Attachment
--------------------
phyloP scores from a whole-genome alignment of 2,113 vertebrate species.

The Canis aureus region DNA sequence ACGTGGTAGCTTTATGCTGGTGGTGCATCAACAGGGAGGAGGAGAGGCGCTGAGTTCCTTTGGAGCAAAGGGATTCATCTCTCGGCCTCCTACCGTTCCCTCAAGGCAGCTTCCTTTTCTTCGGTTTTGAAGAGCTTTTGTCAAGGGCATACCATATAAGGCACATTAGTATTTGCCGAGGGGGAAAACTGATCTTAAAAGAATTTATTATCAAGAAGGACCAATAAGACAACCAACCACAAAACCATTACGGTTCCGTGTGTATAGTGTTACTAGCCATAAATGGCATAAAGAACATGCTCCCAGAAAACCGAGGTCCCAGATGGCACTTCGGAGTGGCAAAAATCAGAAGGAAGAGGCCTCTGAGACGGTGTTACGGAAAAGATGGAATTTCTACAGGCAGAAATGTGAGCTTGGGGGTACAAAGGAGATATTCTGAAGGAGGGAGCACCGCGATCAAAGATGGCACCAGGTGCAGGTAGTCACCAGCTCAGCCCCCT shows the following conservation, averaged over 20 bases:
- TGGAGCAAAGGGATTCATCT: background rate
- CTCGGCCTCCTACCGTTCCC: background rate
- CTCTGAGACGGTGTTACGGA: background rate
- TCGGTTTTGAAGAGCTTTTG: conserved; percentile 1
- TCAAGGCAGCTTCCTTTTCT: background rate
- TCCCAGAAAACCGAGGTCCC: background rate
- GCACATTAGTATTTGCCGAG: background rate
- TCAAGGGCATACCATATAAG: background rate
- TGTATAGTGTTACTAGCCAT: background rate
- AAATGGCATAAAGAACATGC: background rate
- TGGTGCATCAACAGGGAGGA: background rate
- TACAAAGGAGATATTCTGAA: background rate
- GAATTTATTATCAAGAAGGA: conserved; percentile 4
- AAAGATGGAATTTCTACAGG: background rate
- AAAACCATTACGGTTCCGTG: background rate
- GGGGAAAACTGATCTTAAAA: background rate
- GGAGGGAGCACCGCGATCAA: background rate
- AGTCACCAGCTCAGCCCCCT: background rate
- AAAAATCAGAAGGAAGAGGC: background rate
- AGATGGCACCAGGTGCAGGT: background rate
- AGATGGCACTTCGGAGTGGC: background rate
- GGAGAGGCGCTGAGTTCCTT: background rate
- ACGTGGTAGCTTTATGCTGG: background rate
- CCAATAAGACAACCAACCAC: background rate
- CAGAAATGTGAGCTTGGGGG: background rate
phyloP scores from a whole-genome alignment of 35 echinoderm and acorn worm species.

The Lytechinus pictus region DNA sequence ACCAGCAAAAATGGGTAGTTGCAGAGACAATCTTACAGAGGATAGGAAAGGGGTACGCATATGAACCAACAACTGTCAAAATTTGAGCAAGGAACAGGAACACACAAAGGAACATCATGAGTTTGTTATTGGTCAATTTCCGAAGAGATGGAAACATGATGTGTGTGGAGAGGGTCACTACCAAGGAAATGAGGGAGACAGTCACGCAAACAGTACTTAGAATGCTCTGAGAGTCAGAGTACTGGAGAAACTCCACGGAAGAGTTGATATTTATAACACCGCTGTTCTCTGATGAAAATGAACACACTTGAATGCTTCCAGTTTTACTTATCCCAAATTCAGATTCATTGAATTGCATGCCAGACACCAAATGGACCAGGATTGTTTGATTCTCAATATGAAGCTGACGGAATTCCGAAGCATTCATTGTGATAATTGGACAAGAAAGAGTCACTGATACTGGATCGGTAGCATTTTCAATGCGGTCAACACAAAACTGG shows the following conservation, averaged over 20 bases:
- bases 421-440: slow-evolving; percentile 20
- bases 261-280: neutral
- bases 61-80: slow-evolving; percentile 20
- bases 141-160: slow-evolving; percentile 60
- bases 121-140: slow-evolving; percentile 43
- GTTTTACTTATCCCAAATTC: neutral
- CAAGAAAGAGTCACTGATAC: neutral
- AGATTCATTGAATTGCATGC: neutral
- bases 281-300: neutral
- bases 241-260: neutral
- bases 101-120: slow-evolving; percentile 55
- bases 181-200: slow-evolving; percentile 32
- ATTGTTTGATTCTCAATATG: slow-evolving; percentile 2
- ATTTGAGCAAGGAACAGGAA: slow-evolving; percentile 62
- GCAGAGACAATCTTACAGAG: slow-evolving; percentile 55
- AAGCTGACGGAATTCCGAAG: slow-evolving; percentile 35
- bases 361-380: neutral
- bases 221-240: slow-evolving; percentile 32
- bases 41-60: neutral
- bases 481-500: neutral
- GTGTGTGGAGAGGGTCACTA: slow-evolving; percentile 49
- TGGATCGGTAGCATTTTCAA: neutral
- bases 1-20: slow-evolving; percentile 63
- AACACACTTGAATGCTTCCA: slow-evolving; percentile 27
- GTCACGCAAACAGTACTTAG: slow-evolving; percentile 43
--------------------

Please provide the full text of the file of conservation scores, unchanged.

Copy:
phyloP scores from a whole-genome alignment of 2,113 vertebrate species.

The Canis aureus region DNA sequence ACGTGGTAGCTTTATGCTGGTGGTGCATCAACAGGGAGGAGGAGAGGCGCTGAGTTCCTTTGGAGCAAAGGGATTCATCTCTCGGCCTCCTACCGTTCCCTCAAGGCAGCTTCCTTTTCTTCGGTTTTGAAGAGCTTTTGTCAAGGGCATACCATATAAGGCACATTAGTATTTGCCGAGGGGGAAAACTGATCTTAAAAGAATTTATTATCAAGAAGGACCAATAAGACAACCAACCACAAAACCATTACGGTTCCGTGTGTATAGTGTTACTAGCCATAAATGGCATAAAGAACATGCTCCCAGAAAACCGAGGTCCCAGATGGCACTTCGGAGTGGCAAAAATCAGAAGGAAGAGGCCTCTGAGACGGTGTTACGGAAAAGATGGAATTTCTACAGGCAGAAATGTGAGCTTGGGGGTACAAAGGAGATATTCTGAAGGAGGGAGCACCGCGATCAAAGATGGCACCAGGTGCAGGTAGTCACCAGCTCAGCCCCCT shows the following conservation, averaged over 20 bases:
- TGGAGCAAAGGGATTCATCT: background rate
- CTCGGCCTCCTACCGTTCCC: background rate
- CTCTGAGACGGTGTTACGGA: background rate
- TCGGTTTTGAAGAGCTTTTG: conserved; percentile 1
- TCAAGGCAGCTTCCTTTTCT: background rate
- TCCCAGAAAACCGAGGTCCC: background rate
- GCACATTAGTATTTGCCGAG: background rate
- TCAAGGGCATACCATATAAG: background rate
- TGTATAGTGTTACTAGCCAT: background rate
- AAATGGCATAAAGAACATGC: background rate
- TGGTGCATCAACAGGGAGGA: background rate
- TACAAAGGAGATATTCTGAA: background rate
- GAATTTATTATCAAGAAGGA: conserved; percentile 4
- AAAGATGGAATTTCTACAGG: background rate
- AAAACCATTACGGTTCCGTG: background rate
- GGGGAAAACTGATCTTAAAA: background rate
- GGAGGGAGCACCGCGATCAA: background rate
- AGTCACCAGCTCAGCCCCCT: background rate
- AAAAATCAGAAGGAAGAGGC: background rate
- AGATGGCACCAGGTGCAGGT: background rate
- AGATGGCACTTCGGAGTGGC: background rate
- GGAGAGGCGCTGAGTTCCTT: background rate
- ACGTGGTAGCTTTATGCTGG: background rate
- CCAATAAGACAACCAACCAC: background rate
- CAGAAATGTGAGCTTGGGGG: background rate
phyloP scores from a whole-genome alignment of 35 echinoderm and acorn worm species.

The Lytechinus pictus region DNA sequence ACCAGCAAAAATGGGTAGTTGCAGAGACAATCTTACAGAGGATAGGAAAGGGGTACGCATATGAACCAACAACTGTCAAAATTTGAGCAAGGAACAGGAACACACAAAGGAACATCATGAGTTTGTTATTGGTCAATTTCCGAAGAGATGGAAACATGATGTGTGTGGAGAGGGTCACTACCAAGGAAATGAGGGAGACAGTCACGCAAACAGTACTTAGAATGCTCTGAGAGTCAGAGTACTGGAGAAACTCCACGGAAGAGTTGATATTTATAACACCGCTGTTCTCTGATGAAAATGAACACACTTGAATGCTTCCAGTTTTACTTATCCCAAATTCAGATTCATTGAATTGCATGCCAGACACCAAATGGACCAGGATTGTTTGATTCTCAATATGAAGCTGACGGAATTCCGAAGCATTCATTGTGATAATTGGACAAGAAAGAGTCACTGATACTGGATCGGTAGCATTTTCAATGCGGTCAACACAAAACTGG shows the following conservation, averaged over 20 bases:
- bases 421-440: slow-evolving; percentile 20
- bases 261-280: neutral
- bases 61-80: slow-evolving; percentile 20
- bases 141-160: slow-evolving; percentile 60
- bases 121-140: slow-evolving; percentile 43
- GTTTTACTTATCCCAAATTC: neutral
- CAAGAAAGAGTCACTGATAC: neutral
- AGATTCATTGAATTGCATGC: neutral
- bases 281-300: neutral
- bases 241-260: neutral
- bases 101-120: slow-evolving; percentile 55
- bases 181-200: slow-evolving; percentile 32
- ATTGTTTGATTCTCAATATG: slow-evolving; percentile 2
- ATTTGAGCAAGGAACAGGAA: slow-evolving; percentile 62
- GCAGAGACAATCTTACAGAG: slow-evolving; percentile 55
- AAGCTGACGGAATTCCGAAG: slow-evolving; percentile 35
- bases 361-380: neutral
- bases 221-240: slow-evolving; percentile 32
- bases 41-60: neutral
- bases 481-500: neutral
- GTGTGTGGAGAGGGTCACTA: slow-evolving; percentile 49
- TGGATCGGTAGCATTTTCAA: neutral
- bases 1-20: slow-evolving; percentile 63
- AACACACTTGAATGCTTCCA: slow-evolving; percentile 27
- GTCACGCAAACAGTACTTAG: slow-evolving; percentile 43